For everyone you meet is fighting a hard battle. Who said that first? Ian Maclaren? Who knows.
I think about that quote a lot on public transportation. If you commute by BMW (bus/metro/walk) you know a lot can cross your mind while sitting on that vehicle. Some mornings, instead of super-gluing my eyes to my phone, I look up. I observe the people around me. Their expressions, their mannerisms, yeah, a lot of times their clothes. I wonder, what brand was that girl’s bag? Occasionally, I’ll make up stories for them; who they are and where they’re going. It’s all fun and games until someone makes eye contact back with me. Then it’s heads down, thumbs on the screen.
But the most frequent times I think about that quote is when someone is rude on the metro. I encountered an elderly lady who accused me of pushing her the other day. The fact of the matter was I was being pushed into her by every other person behind me trying to get on the train. I kept quiet, per usual, but immediately vented via text to my sisters when I got to my part-time job. I was so angry about what happened and had a handful of things I wish I had said. But the more I thought about it, the more guilty I felt.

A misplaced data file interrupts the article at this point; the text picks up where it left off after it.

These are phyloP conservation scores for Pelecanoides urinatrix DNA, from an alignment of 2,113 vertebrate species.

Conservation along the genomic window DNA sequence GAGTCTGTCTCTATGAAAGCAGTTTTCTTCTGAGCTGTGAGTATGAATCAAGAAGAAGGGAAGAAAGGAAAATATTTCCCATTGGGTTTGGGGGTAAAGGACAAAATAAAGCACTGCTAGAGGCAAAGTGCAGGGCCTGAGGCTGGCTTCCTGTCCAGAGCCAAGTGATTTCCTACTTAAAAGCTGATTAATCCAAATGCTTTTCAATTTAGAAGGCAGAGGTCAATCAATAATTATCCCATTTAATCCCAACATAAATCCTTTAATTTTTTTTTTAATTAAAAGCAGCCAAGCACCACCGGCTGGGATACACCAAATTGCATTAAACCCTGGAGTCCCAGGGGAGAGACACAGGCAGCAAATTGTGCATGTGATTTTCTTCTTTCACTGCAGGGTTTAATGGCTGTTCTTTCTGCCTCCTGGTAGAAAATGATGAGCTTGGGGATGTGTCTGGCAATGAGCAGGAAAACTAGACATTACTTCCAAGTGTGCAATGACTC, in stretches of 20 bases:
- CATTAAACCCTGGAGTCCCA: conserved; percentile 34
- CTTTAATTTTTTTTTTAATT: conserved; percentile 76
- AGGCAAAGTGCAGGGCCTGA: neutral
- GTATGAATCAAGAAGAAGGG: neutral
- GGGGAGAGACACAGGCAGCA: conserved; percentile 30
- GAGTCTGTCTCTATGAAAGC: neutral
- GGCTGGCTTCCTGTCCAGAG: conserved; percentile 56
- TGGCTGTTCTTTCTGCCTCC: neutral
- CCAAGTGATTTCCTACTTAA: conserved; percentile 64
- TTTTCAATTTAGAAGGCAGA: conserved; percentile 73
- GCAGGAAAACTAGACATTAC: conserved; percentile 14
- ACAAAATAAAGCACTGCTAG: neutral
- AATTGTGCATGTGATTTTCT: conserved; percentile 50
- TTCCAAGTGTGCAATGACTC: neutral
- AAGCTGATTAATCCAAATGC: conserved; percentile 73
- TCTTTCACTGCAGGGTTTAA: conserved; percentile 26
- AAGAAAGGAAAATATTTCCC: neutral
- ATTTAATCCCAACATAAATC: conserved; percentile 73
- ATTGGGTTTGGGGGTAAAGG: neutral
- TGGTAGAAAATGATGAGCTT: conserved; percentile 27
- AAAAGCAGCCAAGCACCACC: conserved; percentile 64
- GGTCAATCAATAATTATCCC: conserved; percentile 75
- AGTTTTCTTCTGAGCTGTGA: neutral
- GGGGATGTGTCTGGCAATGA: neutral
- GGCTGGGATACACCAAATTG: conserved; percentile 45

Yes, I had just had a mind-numbing, boring day in the office (low workflow this week). But maybe she had a terrible day and me accidentally pushing her was the icing on the cake. The tipping point.
Who knows? I may concoct an elaborate backstory for the tired looking woman in a dress that does nothing to her figure, but little do I know she may have four kids to feed, a high-stress job, and divorce papers sitting on her counter at home. You just never know.
Tonight I closed the center on my own. A small feat as I’ve done this many times. But, it being basketball as the open gym activity, the courts were full of teenagers. I was feeling particularly frantic because in the past kids = trouble. They often disregard the staff’s instructions and can be quite rude. Regardless I miraculously managed to get everyone out of the center by 9:01PM. I heard a few kids mumbling snide remarks to each other about my curt demeanor though.
As my muscles tensed I began to think about that quote, and how those kids don’t know I worked two jobs today. Totaling 12 hours, all to pay off my massive pile of student loan debt. Oh, and I have a bus to catch. If I miss this one I’ll be waiting another 30 minutes and might actually have to use my cute, pink taser on my walk home (many, many thanks to my Boyfriend for this gift).
Just as I was reaching my personal tipping point, much like that elderly lady on the train this week, I hear another remark from the kids. “Yeah, you’d want to get home too after working eight hours.” Bless that child’s soul. And bless his parents.
My faith in human was restored today. Thank you, kid who reached down and found empathy for me today. I hope someone does the same for you, whenever you fight your hard battle.